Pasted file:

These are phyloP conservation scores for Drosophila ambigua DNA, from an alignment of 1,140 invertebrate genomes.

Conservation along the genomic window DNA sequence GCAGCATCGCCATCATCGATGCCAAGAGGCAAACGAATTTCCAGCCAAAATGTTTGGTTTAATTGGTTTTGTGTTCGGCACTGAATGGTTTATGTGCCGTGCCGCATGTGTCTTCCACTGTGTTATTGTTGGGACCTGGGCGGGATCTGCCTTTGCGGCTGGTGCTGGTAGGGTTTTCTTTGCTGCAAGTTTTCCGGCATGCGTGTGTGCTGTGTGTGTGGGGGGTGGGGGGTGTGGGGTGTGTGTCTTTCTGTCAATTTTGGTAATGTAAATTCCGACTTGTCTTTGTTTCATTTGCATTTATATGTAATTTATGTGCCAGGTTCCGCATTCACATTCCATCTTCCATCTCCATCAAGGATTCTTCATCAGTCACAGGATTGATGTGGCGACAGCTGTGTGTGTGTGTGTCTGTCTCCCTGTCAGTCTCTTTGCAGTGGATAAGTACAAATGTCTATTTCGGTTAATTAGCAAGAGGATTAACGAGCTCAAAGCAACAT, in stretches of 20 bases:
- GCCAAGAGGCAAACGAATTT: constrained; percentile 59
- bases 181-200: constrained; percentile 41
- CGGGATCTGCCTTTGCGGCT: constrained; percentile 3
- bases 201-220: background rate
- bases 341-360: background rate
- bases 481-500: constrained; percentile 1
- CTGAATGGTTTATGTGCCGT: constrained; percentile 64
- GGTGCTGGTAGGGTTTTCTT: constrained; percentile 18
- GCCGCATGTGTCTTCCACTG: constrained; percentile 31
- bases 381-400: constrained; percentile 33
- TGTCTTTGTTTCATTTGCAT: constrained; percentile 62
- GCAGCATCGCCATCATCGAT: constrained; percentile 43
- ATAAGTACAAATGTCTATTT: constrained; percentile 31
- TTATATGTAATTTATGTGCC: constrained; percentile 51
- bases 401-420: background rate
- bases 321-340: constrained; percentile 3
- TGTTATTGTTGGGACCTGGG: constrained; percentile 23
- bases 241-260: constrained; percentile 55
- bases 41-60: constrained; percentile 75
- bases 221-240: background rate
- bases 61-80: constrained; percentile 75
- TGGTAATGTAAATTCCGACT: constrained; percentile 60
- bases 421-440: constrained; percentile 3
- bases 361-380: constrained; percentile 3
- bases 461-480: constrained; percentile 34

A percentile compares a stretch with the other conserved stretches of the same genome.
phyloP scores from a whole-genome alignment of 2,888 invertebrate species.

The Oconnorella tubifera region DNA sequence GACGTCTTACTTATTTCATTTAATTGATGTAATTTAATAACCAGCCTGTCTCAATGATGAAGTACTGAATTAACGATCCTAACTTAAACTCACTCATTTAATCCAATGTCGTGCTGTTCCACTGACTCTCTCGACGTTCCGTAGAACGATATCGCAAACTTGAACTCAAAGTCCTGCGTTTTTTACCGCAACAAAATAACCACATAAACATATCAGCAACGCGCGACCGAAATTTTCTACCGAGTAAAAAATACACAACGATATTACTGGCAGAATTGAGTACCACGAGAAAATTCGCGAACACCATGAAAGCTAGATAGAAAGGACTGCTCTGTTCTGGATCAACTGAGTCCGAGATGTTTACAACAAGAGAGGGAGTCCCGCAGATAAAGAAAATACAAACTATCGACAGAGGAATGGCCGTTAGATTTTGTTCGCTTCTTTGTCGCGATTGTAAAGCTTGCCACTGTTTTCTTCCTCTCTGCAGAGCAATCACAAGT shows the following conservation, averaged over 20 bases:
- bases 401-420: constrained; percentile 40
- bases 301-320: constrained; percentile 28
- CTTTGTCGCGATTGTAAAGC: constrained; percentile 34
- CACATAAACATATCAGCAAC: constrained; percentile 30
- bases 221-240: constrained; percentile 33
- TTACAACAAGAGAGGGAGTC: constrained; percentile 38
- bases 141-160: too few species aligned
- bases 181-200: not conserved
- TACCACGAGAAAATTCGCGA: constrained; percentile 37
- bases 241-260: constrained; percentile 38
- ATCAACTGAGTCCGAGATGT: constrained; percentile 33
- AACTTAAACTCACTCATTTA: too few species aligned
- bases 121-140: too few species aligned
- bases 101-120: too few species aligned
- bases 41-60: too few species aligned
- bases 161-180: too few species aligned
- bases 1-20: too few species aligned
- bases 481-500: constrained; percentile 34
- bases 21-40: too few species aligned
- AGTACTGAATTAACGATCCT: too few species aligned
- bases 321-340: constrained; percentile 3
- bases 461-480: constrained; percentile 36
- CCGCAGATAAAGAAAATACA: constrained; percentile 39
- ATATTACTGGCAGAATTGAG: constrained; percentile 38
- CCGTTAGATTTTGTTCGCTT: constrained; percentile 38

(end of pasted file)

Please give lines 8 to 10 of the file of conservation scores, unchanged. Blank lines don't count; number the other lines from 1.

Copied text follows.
- bases 481-500: constrained; percentile 1
- CTGAATGGTTTATGTGCCGT: constrained; percentile 64
- GGTGCTGGTAGGGTTTTCTT: constrained; percentile 18